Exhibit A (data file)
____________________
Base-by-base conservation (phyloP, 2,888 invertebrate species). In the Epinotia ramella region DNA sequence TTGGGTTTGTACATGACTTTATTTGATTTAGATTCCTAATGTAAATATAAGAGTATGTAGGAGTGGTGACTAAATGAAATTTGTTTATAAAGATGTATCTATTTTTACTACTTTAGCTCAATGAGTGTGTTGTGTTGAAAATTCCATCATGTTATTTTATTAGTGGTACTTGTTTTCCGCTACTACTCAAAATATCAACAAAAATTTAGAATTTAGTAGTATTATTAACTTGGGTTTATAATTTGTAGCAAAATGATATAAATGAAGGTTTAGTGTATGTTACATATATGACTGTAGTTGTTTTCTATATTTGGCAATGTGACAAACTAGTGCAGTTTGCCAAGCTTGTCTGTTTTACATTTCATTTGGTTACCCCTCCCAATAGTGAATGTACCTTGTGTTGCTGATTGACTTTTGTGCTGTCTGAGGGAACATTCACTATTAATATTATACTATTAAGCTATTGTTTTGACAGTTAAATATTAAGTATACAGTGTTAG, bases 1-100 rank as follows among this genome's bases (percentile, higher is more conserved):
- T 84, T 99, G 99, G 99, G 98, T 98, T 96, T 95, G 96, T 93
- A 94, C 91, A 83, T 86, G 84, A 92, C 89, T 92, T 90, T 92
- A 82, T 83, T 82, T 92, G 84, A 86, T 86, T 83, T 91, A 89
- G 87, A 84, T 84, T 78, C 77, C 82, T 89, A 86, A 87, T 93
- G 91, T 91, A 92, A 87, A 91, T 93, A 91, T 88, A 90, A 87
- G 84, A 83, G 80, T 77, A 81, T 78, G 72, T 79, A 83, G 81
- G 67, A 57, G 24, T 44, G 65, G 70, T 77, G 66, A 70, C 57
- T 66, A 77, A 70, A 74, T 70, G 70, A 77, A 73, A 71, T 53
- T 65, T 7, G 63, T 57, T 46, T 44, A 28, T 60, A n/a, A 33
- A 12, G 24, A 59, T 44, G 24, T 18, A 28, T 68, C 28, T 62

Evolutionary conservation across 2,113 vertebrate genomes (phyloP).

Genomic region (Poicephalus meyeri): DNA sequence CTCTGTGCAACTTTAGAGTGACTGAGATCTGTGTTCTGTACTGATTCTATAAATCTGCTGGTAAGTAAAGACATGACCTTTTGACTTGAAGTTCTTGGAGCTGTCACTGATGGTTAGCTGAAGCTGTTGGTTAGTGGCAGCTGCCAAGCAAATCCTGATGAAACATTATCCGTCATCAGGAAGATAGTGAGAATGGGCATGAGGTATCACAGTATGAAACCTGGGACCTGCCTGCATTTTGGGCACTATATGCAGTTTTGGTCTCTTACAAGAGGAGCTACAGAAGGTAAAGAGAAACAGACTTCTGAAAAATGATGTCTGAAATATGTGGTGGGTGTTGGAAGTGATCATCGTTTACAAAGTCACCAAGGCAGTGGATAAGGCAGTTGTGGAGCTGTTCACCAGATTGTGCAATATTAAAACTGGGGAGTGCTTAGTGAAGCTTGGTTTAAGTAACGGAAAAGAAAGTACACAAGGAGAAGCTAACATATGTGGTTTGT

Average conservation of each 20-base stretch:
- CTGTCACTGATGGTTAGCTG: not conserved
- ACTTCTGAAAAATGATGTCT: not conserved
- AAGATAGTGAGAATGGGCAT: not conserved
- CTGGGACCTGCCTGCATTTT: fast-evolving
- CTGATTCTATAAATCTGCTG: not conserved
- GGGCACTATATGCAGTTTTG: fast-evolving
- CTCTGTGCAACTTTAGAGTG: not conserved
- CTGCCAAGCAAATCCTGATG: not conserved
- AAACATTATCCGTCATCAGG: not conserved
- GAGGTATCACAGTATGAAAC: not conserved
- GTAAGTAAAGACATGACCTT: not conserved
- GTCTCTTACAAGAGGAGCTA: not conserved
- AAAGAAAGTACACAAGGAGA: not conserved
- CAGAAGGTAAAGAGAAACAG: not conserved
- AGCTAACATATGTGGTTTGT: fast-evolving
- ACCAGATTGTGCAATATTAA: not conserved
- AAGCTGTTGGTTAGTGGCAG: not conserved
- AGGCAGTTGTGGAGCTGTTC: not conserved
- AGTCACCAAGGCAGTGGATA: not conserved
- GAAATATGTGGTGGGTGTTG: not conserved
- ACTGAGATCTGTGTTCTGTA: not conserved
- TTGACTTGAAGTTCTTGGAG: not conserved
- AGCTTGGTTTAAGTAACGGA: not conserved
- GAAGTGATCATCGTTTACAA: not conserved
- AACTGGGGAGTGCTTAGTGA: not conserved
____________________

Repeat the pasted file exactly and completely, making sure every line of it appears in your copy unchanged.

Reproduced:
Base-by-base conservation (phyloP, 2,888 invertebrate species). In the Epinotia ramella region DNA sequence TTGGGTTTGTACATGACTTTATTTGATTTAGATTCCTAATGTAAATATAAGAGTATGTAGGAGTGGTGACTAAATGAAATTTGTTTATAAAGATGTATCTATTTTTACTACTTTAGCTCAATGAGTGTGTTGTGTTGAAAATTCCATCATGTTATTTTATTAGTGGTACTTGTTTTCCGCTACTACTCAAAATATCAACAAAAATTTAGAATTTAGTAGTATTATTAACTTGGGTTTATAATTTGTAGCAAAATGATATAAATGAAGGTTTAGTGTATGTTACATATATGACTGTAGTTGTTTTCTATATTTGGCAATGTGACAAACTAGTGCAGTTTGCCAAGCTTGTCTGTTTTACATTTCATTTGGTTACCCCTCCCAATAGTGAATGTACCTTGTGTTGCTGATTGACTTTTGTGCTGTCTGAGGGAACATTCACTATTAATATTATACTATTAAGCTATTGTTTTGACAGTTAAATATTAAGTATACAGTGTTAG, bases 1-100 rank as follows among this genome's bases (percentile, higher is more conserved):
- T 84, T 99, G 99, G 99, G 98, T 98, T 96, T 95, G 96, T 93
- A 94, C 91, A 83, T 86, G 84, A 92, C 89, T 92, T 90, T 92
- A 82, T 83, T 82, T 92, G 84, A 86, T 86, T 83, T 91, A 89
- G 87, A 84, T 84, T 78, C 77, C 82, T 89, A 86, A 87, T 93
- G 91, T 91, A 92, A 87, A 91, T 93, A 91, T 88, A 90, A 87
- G 84, A 83, G 80, T 77, A 81, T 78, G 72, T 79, A 83, G 81
- G 67, A 57, G 24, T 44, G 65, G 70, T 77, G 66, A 70, C 57
- T 66, A 77, A 70, A 74, T 70, G 70, A 77, A 73, A 71, T 53
- T 65, T 7, G 63, T 57, T 46, T 44, A 28, T 60, A n/a, A 33
- A 12, G 24, A 59, T 44, G 24, T 18, A 28, T 68, C 28, T 62

Evolutionary conservation across 2,113 vertebrate genomes (phyloP).

Genomic region (Poicephalus meyeri): DNA sequence CTCTGTGCAACTTTAGAGTGACTGAGATCTGTGTTCTGTACTGATTCTATAAATCTGCTGGTAAGTAAAGACATGACCTTTTGACTTGAAGTTCTTGGAGCTGTCACTGATGGTTAGCTGAAGCTGTTGGTTAGTGGCAGCTGCCAAGCAAATCCTGATGAAACATTATCCGTCATCAGGAAGATAGTGAGAATGGGCATGAGGTATCACAGTATGAAACCTGGGACCTGCCTGCATTTTGGGCACTATATGCAGTTTTGGTCTCTTACAAGAGGAGCTACAGAAGGTAAAGAGAAACAGACTTCTGAAAAATGATGTCTGAAATATGTGGTGGGTGTTGGAAGTGATCATCGTTTACAAAGTCACCAAGGCAGTGGATAAGGCAGTTGTGGAGCTGTTCACCAGATTGTGCAATATTAAAACTGGGGAGTGCTTAGTGAAGCTTGGTTTAAGTAACGGAAAAGAAAGTACACAAGGAGAAGCTAACATATGTGGTTTGT

Average conservation of each 20-base stretch:
- CTGTCACTGATGGTTAGCTG: not conserved
- ACTTCTGAAAAATGATGTCT: not conserved
- AAGATAGTGAGAATGGGCAT: not conserved
- CTGGGACCTGCCTGCATTTT: fast-evolving
- CTGATTCTATAAATCTGCTG: not conserved
- GGGCACTATATGCAGTTTTG: fast-evolving
- CTCTGTGCAACTTTAGAGTG: not conserved
- CTGCCAAGCAAATCCTGATG: not conserved
- AAACATTATCCGTCATCAGG: not conserved
- GAGGTATCACAGTATGAAAC: not conserved
- GTAAGTAAAGACATGACCTT: not conserved
- GTCTCTTACAAGAGGAGCTA: not conserved
- AAAGAAAGTACACAAGGAGA: not conserved
- CAGAAGGTAAAGAGAAACAG: not conserved
- AGCTAACATATGTGGTTTGT: fast-evolving
- ACCAGATTGTGCAATATTAA: not conserved
- AAGCTGTTGGTTAGTGGCAG: not conserved
- AGGCAGTTGTGGAGCTGTTC: not conserved
- AGTCACCAAGGCAGTGGATA: not conserved
- GAAATATGTGGTGGGTGTTG: not conserved
- ACTGAGATCTGTGTTCTGTA: not conserved
- TTGACTTGAAGTTCTTGGAG: not conserved
- AGCTTGGTTTAAGTAACGGA: not conserved
- GAAGTGATCATCGTTTACAA: not conserved
- AACTGGGGAGTGCTTAGTGA: not conserved